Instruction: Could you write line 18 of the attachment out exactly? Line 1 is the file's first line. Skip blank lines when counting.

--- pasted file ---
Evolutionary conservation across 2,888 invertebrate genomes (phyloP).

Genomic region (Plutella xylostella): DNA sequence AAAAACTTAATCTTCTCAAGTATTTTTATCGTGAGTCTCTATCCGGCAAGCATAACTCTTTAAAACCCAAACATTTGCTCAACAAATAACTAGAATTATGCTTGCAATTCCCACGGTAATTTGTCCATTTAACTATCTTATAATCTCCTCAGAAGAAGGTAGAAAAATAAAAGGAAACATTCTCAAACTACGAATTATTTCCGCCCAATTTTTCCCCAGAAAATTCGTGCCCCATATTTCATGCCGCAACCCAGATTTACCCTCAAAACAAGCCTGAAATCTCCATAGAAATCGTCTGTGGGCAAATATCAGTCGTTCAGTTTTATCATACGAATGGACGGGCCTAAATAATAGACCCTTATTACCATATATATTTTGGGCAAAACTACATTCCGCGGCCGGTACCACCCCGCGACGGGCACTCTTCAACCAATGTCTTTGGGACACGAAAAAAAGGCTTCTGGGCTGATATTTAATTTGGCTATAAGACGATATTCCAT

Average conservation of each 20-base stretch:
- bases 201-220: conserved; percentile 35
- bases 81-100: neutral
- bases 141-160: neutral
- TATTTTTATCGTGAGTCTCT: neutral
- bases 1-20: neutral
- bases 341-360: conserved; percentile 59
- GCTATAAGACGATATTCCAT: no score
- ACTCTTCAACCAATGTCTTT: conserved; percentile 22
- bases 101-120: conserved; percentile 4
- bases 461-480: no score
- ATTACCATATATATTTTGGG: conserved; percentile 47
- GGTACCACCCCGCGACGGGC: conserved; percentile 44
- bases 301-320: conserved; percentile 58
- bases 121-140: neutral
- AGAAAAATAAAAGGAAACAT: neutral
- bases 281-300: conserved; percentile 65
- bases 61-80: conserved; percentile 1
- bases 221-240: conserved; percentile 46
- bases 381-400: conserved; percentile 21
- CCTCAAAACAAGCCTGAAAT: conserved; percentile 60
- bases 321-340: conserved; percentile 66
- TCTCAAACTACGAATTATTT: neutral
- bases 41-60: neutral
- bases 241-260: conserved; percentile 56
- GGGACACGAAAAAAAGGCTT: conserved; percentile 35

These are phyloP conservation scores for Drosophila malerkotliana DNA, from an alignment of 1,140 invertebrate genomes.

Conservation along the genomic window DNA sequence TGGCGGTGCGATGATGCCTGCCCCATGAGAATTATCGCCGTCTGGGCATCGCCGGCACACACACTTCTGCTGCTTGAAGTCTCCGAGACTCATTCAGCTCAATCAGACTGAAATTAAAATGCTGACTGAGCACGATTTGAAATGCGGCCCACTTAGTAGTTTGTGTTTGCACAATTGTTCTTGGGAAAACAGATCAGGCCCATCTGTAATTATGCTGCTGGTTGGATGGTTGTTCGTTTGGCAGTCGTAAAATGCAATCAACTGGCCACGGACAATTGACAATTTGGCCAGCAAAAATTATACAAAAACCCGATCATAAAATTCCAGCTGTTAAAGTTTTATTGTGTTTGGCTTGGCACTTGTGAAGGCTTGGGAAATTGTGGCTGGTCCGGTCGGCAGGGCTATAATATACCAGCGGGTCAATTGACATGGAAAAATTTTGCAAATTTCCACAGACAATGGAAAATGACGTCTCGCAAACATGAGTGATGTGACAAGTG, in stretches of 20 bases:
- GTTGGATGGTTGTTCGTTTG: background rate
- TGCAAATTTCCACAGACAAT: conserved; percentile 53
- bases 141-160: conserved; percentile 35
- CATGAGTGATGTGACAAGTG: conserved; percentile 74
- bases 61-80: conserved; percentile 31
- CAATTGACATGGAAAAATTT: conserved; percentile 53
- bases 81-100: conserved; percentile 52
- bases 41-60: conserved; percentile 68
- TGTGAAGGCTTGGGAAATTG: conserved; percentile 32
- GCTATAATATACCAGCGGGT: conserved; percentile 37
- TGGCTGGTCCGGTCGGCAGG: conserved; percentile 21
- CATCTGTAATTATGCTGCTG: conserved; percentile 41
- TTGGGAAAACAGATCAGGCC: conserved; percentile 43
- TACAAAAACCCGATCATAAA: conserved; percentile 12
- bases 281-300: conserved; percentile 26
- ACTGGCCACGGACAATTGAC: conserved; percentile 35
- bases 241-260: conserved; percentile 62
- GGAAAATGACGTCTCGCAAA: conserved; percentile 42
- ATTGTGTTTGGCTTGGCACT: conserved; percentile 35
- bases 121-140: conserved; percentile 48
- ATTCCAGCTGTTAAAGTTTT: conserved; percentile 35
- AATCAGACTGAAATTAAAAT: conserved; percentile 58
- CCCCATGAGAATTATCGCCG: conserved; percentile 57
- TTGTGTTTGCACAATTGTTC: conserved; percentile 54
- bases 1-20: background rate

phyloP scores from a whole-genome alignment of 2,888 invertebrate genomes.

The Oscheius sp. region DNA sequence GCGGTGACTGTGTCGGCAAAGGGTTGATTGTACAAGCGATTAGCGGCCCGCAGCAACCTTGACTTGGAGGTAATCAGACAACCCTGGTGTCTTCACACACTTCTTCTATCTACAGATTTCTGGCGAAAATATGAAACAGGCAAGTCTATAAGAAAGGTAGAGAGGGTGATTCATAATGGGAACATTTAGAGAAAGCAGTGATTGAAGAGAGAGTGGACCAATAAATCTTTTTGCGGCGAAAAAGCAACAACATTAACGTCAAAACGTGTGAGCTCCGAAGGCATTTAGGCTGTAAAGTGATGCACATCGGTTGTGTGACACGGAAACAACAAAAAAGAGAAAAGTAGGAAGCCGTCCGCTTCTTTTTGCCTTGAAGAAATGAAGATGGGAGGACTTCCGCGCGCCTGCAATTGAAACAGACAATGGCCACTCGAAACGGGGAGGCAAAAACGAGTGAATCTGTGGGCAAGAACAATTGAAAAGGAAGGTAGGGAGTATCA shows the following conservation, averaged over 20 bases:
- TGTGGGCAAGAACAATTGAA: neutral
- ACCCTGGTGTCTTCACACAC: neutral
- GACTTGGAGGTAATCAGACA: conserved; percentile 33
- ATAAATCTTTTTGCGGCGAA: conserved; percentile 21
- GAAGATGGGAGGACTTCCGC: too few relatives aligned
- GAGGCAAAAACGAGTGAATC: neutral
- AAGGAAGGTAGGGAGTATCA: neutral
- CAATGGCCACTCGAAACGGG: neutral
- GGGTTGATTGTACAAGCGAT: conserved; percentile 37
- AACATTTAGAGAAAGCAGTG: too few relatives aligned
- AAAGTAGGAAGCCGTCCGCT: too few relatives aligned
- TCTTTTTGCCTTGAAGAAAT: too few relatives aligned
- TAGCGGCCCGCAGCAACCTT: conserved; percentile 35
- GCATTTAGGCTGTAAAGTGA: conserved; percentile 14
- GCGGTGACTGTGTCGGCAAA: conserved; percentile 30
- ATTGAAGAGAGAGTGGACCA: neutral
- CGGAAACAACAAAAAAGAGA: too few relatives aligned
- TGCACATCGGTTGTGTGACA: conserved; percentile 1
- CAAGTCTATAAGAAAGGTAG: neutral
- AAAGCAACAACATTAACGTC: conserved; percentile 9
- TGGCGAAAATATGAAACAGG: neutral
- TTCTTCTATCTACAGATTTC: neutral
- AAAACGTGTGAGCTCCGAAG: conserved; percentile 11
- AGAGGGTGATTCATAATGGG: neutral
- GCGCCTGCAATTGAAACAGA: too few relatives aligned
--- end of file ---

- AGAAAAATAAAAGGAAACAT: neutral